STILLWATER, Okla. — Big 12 commissioner Bob Bowlsby says the league likely will seek permission from the NCAA to hold a championship game even though it doesn’t have the 12 members required under the current rules.
Down to 10 members after the departure of Nebraska, Colorado, Missouri and Texas A&M in recent years, the Big 12 was forced to do without a championship game the last two seasons. Kansas State and Oklahoma tied for the championship with matching 8-1 records in conference play last season, and the Wildcats earned the automatic BCS berth after winning the head-to-head matchup.
Oklahoma got left out of the BCS when Northern Illinois made a late charge up the rankings.
Bowlsby had said before this week’s Big 12 athletic directors’ meetings in Dallas that he expected the topic of pursuing the return of a championship game to come up. With shifting membership, Big Ten and Pac-12 added conference title games in recent years. The SEC and ACC already had them.
“At a time when lots of deregulation is taking place, it seems a little bit odd that the NCAA would be describing how we determine our champions,” Bowlsby said Wednesday night, when he watched the Iowa State-Oklahoma State men’s basketball game.
“I think it’s reasonable to say if you’re going to have a champion that you’re going to have to designate it in one fashion or another. But to say it has to be between 12 schools or that there has to be divisional play or there has to be a round-robin, we’re deregulating lots of things and that certainly is a candidate.”
As he has done repeatedly, Bowlsby reiterated that the league is comfortable with proceeding forward with 10 members because conference members are receiving high payouts per school and pleased with their access to the postseason.
“We are unconvinced at this point that larger is better,” Bowlsby said.
While the league is not currently considering expansion, Bowlsby said it was looking at working with other conferences for partnerships on such things as strengthening nonconference schedules in football and men’s basketball.
“One of the things we know is that the months of October and November in the football season are about as good of sports as you’re going to get. Every game is important and every weekend is something exciting. The month of September is not necessarily that way,” he said. “It gives us a way to fortify our nonconference schedule in some important ways, too.”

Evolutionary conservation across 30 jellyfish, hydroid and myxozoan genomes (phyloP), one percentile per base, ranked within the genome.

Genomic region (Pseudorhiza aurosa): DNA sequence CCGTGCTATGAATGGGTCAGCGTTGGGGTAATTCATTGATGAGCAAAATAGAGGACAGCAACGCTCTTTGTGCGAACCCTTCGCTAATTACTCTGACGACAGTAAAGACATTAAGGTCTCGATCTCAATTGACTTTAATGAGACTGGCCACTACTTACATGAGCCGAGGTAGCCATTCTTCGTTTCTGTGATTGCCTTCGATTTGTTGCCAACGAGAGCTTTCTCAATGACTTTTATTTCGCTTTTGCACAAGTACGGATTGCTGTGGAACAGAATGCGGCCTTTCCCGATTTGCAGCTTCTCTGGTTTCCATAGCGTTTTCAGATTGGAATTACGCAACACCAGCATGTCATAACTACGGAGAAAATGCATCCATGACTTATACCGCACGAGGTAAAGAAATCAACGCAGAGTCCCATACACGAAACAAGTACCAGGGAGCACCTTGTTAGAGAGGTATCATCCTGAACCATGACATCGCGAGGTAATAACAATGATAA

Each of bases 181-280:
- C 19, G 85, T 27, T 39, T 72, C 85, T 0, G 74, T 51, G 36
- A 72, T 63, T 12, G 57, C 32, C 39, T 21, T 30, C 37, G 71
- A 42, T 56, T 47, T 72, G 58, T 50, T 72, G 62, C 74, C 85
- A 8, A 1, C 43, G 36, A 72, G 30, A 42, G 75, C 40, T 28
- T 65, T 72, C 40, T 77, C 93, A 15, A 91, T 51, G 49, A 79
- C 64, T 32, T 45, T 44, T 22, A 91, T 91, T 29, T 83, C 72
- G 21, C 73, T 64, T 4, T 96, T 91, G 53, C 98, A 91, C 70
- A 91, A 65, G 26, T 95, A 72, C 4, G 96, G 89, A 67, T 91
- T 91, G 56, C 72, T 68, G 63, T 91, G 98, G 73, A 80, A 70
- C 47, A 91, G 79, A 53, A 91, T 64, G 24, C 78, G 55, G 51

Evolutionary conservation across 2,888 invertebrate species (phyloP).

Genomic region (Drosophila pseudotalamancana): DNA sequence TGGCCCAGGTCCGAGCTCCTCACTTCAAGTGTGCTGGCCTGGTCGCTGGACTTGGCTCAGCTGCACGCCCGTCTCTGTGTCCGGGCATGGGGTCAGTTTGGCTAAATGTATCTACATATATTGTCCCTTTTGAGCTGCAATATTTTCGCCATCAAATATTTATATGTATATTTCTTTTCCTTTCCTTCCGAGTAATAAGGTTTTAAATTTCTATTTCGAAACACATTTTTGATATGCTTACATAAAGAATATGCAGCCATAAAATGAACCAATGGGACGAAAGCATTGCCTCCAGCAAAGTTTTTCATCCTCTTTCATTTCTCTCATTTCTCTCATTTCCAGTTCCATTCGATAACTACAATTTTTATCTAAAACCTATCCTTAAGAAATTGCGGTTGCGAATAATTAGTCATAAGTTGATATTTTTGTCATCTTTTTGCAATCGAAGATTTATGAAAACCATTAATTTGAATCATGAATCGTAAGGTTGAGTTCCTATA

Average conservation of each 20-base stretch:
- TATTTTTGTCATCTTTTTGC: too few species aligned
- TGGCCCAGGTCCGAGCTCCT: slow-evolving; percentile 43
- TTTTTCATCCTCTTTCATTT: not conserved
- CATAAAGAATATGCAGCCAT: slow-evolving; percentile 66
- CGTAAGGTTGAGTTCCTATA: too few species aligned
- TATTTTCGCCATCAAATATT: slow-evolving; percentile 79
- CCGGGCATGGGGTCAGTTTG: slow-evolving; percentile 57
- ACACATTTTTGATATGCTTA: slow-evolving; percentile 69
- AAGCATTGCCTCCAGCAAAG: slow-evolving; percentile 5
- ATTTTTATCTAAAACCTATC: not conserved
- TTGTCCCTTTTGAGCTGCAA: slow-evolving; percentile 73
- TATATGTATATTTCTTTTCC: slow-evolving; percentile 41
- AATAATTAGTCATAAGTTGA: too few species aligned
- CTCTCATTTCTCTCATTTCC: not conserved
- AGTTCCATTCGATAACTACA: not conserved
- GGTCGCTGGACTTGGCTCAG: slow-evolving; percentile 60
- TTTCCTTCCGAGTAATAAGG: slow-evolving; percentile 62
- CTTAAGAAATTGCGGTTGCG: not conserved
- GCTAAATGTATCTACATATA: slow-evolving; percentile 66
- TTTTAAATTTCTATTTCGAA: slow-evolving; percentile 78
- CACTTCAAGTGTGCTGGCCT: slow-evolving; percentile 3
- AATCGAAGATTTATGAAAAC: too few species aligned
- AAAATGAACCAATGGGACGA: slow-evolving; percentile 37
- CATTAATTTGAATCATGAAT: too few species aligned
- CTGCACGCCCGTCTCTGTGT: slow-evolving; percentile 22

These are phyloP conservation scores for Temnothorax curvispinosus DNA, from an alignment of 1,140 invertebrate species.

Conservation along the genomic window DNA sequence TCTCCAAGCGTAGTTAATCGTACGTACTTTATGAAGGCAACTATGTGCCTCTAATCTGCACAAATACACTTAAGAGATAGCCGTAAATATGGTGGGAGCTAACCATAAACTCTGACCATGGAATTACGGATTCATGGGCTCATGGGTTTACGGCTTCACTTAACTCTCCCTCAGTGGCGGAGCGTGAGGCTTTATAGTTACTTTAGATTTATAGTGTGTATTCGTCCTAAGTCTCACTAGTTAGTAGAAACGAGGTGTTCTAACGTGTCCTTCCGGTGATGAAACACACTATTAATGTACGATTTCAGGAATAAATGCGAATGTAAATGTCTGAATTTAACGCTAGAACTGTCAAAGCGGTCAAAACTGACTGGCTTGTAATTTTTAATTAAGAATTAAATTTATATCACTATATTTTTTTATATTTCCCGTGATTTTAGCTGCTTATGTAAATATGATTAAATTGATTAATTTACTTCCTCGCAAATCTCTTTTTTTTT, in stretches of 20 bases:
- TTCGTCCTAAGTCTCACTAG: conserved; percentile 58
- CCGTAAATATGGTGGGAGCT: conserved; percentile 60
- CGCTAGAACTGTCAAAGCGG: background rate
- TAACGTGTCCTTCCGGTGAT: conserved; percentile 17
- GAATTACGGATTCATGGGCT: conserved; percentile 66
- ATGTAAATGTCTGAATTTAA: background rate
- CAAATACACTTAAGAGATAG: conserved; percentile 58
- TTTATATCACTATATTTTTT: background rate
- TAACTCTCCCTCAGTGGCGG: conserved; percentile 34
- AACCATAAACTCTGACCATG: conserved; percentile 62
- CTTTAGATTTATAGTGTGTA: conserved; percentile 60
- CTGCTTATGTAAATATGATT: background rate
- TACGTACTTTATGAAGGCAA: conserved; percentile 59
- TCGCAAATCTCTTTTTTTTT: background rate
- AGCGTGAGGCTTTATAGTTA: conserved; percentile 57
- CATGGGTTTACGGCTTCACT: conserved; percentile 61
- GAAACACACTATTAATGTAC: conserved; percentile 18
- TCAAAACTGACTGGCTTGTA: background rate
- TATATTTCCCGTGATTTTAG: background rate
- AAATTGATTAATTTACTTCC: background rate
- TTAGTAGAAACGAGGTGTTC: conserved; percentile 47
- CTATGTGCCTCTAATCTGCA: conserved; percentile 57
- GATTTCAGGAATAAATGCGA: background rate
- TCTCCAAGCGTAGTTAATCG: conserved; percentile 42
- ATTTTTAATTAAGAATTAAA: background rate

He said that could also mean more marquee nonconference games outside of the first month of the football season.
“We, as a rule, haven’t played very many nonconference games after the first of October,” Bowlsby said. “And so, the thought of choreographing games into the later portion of the season is pretty interesting from a TV standpoint, too.”
KEVIN LONNQUIST’S TAKE:
There’s no reason to think why the NCAA won’t grant the Big 12 its waiver and allow it to play a championship game. If it’s giving waivers to 6-7 teams to play in bowl games, why break the pattern?
There are lots of reasons why the Big 12 would want to have a championship game. But it really comes down to one thing — money. Now, the conference publicly won’t admit it but there were probably a few in Dallas with egg on their collective faces when Oklahoma and Kansas State shared the conference championship, in spite of the Wildcats winning the head-to-head meeting. They probably don’t want to have that again.
For what it’s worth, those three games on Dec. 1 of last year had great theater to them. And it gave the conference great exposure in three different locations. Baylor won a shootout with Oklahoma State. Kansas State held off Texas to clinch the BCS berth. Oklahoma had to hang on in the final seconds to win at TCU.
Back to the money, a conference championship game is indeed a revenue windfall. But I have a hard time believing that it will make the same kind of money that the SEC’s does. And since the membership is at 10 and it’s a round-robin format, the conference would need to decide if it wants to go back to a neutral location — Cowboys Stadium would gobble that up in a hurry — or play at somebody’s home field like the PAC 12 does.
Then it has to be really clear on how the tiebreakers will be established in the event you have three or more teams ending up with the same record. When that happens, you’re still going to have somebody pretty sore about the outcome.
Now, Bowlsby has said that the conference is not in favor of expansion and would like to explore alliances with another conference (perhaps the Atlantic Coast Conference). Having written what I wrote earlier, don’t dismiss the idea that if an alliance is formed to play games against each other in September that the postseason championship game could also involve those two conferences.
There is so much volatility in college athletics that the shelf life of this story and the subsequent take could last about a week. At least it’s not dull.